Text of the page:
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Republican members of the Senate Commerce, Science and Transportation Committee formally introduced legislation on May 7, 2020, to give Americans more control over and insight into how their personal health, proximity and geolocation data is used during the novel coronavirus, or COVID-19, pandemic. The bill’s introduction reflects the growing number of privacy and surveillance concerns during the public health emergency as the industry develops their own standards for how they will conduct contact tracing and other efforts to slow the spread of the virus.
The measure, the COVID-19 Consumer Data Protection Act, is sponsored by Commerce Committee Chairman Roger Wicker (R-MS) and Sens. John Thune (R-SD), Deb Fischer (R-NE), Jerry Moran (R-KS) and Marsha Blackburn (R-TN).
The bill requires companies to obtain express consent in order to collect, process or transfer this type of data for the purposes of tracking the spread of COVID-19. It also allows individuals to opt out of the collection and use of this data, and directs companies to be transparent to the public by describing their data collection practices in relation to the pandemic. Further, companies must de-identify all personally identifiable information (PII) when it is no longer being used for the health emergency.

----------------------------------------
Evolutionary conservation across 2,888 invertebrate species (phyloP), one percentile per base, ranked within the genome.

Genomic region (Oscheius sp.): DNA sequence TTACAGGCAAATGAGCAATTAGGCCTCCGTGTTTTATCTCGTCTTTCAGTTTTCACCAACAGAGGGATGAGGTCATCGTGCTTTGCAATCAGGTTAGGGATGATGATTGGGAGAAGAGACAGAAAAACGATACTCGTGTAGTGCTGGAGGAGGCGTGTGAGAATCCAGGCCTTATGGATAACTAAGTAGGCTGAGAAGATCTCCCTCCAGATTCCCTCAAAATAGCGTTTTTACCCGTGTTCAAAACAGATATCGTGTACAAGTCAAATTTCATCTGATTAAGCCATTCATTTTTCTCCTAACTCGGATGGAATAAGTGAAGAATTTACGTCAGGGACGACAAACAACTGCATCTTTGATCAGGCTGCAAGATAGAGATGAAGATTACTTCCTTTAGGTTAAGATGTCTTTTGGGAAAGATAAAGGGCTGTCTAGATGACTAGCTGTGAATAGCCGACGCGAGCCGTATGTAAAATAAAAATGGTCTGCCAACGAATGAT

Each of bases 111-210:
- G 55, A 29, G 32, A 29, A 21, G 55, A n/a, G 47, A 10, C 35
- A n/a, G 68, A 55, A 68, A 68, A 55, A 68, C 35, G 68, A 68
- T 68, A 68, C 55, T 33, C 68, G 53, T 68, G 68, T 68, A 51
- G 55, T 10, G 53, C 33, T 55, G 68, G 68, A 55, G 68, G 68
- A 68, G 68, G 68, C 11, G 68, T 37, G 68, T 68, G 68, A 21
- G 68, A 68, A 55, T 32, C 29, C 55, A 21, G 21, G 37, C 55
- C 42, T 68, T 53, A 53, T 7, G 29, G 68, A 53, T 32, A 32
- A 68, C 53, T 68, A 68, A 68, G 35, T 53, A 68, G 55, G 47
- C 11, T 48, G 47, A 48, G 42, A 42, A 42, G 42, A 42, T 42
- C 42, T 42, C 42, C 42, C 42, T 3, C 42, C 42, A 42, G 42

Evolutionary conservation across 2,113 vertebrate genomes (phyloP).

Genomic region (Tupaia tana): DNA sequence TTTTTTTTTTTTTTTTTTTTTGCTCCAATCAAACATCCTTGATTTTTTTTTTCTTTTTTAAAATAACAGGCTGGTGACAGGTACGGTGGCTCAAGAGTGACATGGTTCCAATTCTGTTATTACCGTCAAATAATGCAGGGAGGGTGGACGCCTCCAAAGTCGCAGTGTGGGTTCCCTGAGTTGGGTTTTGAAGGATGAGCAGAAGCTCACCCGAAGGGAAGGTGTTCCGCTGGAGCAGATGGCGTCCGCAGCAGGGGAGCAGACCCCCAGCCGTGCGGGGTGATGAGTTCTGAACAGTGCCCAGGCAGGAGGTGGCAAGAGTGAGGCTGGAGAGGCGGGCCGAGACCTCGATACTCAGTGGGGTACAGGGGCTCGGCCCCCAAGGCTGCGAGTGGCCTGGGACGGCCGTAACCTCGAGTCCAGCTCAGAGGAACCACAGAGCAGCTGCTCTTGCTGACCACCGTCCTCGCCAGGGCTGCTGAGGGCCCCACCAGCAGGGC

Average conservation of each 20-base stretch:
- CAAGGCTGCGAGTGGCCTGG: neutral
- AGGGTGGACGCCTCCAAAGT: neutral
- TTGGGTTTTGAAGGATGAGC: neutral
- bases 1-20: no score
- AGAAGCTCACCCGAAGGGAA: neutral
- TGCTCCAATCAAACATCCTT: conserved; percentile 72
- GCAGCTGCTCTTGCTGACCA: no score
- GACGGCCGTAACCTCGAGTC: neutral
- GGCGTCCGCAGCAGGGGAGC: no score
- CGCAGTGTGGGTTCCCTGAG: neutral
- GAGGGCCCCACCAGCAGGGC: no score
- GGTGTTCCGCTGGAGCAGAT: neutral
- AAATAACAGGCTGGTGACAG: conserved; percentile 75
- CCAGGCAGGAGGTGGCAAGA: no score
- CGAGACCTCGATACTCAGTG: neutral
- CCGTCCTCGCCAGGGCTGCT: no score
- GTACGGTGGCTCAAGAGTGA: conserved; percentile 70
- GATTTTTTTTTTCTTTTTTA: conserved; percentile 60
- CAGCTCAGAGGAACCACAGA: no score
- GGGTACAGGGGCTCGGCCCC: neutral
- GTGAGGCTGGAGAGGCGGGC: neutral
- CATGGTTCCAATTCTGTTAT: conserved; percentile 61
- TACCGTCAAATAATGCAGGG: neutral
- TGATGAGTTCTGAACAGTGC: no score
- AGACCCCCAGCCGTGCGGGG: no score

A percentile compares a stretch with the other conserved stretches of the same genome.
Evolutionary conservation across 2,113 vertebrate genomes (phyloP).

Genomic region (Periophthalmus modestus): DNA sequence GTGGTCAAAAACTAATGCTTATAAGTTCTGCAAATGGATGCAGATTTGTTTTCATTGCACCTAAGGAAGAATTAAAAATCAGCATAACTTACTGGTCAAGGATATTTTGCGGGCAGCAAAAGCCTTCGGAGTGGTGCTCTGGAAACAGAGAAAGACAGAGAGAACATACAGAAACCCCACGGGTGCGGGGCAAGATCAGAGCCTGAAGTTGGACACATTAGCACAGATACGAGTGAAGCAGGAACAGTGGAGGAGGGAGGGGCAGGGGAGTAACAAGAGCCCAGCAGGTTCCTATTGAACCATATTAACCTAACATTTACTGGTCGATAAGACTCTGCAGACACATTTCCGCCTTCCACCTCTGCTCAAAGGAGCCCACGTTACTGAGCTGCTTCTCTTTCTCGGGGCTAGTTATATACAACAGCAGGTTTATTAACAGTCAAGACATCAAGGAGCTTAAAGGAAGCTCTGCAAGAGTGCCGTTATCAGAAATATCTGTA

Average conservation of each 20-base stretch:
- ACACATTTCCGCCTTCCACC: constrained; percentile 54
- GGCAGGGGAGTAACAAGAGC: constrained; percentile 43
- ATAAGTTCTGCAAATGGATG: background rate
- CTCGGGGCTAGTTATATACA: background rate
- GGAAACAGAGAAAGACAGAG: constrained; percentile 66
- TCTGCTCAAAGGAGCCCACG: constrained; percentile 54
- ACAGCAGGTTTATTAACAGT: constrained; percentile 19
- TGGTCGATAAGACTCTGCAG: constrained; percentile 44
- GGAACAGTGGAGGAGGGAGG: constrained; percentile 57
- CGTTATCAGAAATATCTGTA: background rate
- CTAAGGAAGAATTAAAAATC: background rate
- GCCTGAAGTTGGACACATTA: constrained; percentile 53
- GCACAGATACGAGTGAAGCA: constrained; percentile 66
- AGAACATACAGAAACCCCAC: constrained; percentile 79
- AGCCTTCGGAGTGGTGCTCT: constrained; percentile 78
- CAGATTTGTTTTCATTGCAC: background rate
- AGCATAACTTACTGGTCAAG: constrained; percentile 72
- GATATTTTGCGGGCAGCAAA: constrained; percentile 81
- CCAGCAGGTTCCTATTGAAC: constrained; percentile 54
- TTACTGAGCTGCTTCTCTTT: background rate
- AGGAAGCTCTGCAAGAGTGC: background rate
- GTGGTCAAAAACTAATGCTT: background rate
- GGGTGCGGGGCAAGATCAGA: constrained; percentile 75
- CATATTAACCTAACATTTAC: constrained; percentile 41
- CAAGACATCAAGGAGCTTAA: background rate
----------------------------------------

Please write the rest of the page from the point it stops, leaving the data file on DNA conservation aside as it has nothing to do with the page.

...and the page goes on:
Under the measure, the Federal Trade Commission and state Attorneys General are given enforcement authority, and state and local laws and regulations are preempted under the Act. The bill would also mandate that companies establish “reasonable” data security practices and procedures security and requires data to be deleted after the pandemic.
While employee screening data is not covered by the bill, the original draft of the measure unveiled last week allowed employees to opt out of screening. The text has since been modified to exclude this data.
Chairman Wicker and Sen. Thune have underscored the need to include the measure in the next COVID-19 relief package, but the bill lacks support from key Senate Democrats, including Senate Commerce Committee Ranking Member Cantwell (D-WA). Senate Democrats have cautioned against a measure which preempts more stringent state laws such as the California Consumer Privacy Act (CCPA). Democrats have also reiterated the need to provide for a private right of action, which Chairman Wicker has previously dubbed as a “nonstarter” when broader privacy talks stalled earlier this year after the introduction of separate Republican and Democratic privacy proposals (see prior alert here).
Akin Gump’s public law and policy practice continues to work with the cybersecurity, privacy and data protection practice to monitor real-time data privacy updates related to COVID-19. Our team apprises clients of any legislative or regulatory updates, as well as applicable industry action in the privacy arena.